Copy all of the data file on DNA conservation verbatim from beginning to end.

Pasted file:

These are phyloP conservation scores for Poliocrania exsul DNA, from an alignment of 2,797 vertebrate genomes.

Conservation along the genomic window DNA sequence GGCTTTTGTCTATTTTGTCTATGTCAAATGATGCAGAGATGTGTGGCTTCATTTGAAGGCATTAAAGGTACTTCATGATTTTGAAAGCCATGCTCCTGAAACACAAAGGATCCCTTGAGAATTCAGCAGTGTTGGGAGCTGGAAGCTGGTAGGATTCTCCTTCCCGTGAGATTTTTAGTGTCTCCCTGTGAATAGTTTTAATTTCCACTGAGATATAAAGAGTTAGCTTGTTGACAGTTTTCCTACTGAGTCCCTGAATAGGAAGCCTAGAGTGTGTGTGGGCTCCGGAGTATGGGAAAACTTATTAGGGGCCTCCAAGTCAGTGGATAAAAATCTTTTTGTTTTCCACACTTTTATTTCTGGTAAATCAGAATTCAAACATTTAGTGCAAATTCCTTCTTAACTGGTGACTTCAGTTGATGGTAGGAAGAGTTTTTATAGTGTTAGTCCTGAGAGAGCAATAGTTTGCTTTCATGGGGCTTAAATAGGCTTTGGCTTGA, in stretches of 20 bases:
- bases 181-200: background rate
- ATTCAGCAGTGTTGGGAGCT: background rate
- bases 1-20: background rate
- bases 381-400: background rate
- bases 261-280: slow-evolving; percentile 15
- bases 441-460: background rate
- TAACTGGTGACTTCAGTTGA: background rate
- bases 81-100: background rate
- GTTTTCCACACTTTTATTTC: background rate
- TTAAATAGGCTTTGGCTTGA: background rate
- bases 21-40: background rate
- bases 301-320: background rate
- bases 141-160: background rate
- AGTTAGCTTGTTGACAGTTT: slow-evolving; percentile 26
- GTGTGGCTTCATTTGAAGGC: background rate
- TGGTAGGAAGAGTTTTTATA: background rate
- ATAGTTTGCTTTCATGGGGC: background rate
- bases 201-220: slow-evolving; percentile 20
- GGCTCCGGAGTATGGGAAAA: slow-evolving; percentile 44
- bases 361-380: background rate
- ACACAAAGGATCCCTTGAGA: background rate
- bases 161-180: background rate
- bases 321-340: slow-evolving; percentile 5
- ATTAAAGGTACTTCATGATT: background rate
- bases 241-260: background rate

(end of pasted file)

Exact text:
These are phyloP conservation scores for Poliocrania exsul DNA, from an alignment of 2,797 vertebrate genomes.

Conservation along the genomic window DNA sequence GGCTTTTGTCTATTTTGTCTATGTCAAATGATGCAGAGATGTGTGGCTTCATTTGAAGGCATTAAAGGTACTTCATGATTTTGAAAGCCATGCTCCTGAAACACAAAGGATCCCTTGAGAATTCAGCAGTGTTGGGAGCTGGAAGCTGGTAGGATTCTCCTTCCCGTGAGATTTTTAGTGTCTCCCTGTGAATAGTTTTAATTTCCACTGAGATATAAAGAGTTAGCTTGTTGACAGTTTTCCTACTGAGTCCCTGAATAGGAAGCCTAGAGTGTGTGTGGGCTCCGGAGTATGGGAAAACTTATTAGGGGCCTCCAAGTCAGTGGATAAAAATCTTTTTGTTTTCCACACTTTTATTTCTGGTAAATCAGAATTCAAACATTTAGTGCAAATTCCTTCTTAACTGGTGACTTCAGTTGATGGTAGGAAGAGTTTTTATAGTGTTAGTCCTGAGAGAGCAATAGTTTGCTTTCATGGGGCTTAAATAGGCTTTGGCTTGA, in stretches of 20 bases:
- bases 181-200: background rate
- ATTCAGCAGTGTTGGGAGCT: background rate
- bases 1-20: background rate
- bases 381-400: background rate
- bases 261-280: slow-evolving; percentile 15
- bases 441-460: background rate
- TAACTGGTGACTTCAGTTGA: background rate
- bases 81-100: background rate
- GTTTTCCACACTTTTATTTC: background rate
- TTAAATAGGCTTTGGCTTGA: background rate
- bases 21-40: background rate
- bases 301-320: background rate
- bases 141-160: background rate
- AGTTAGCTTGTTGACAGTTT: slow-evolving; percentile 26
- GTGTGGCTTCATTTGAAGGC: background rate
- TGGTAGGAAGAGTTTTTATA: background rate
- ATAGTTTGCTTTCATGGGGC: background rate
- bases 201-220: slow-evolving; percentile 20
- GGCTCCGGAGTATGGGAAAA: slow-evolving; percentile 44
- bases 361-380: background rate
- ACACAAAGGATCCCTTGAGA: background rate
- bases 161-180: background rate
- bases 321-340: slow-evolving; percentile 5
- ATTAAAGGTACTTCATGATT: background rate
- bases 241-260: background rate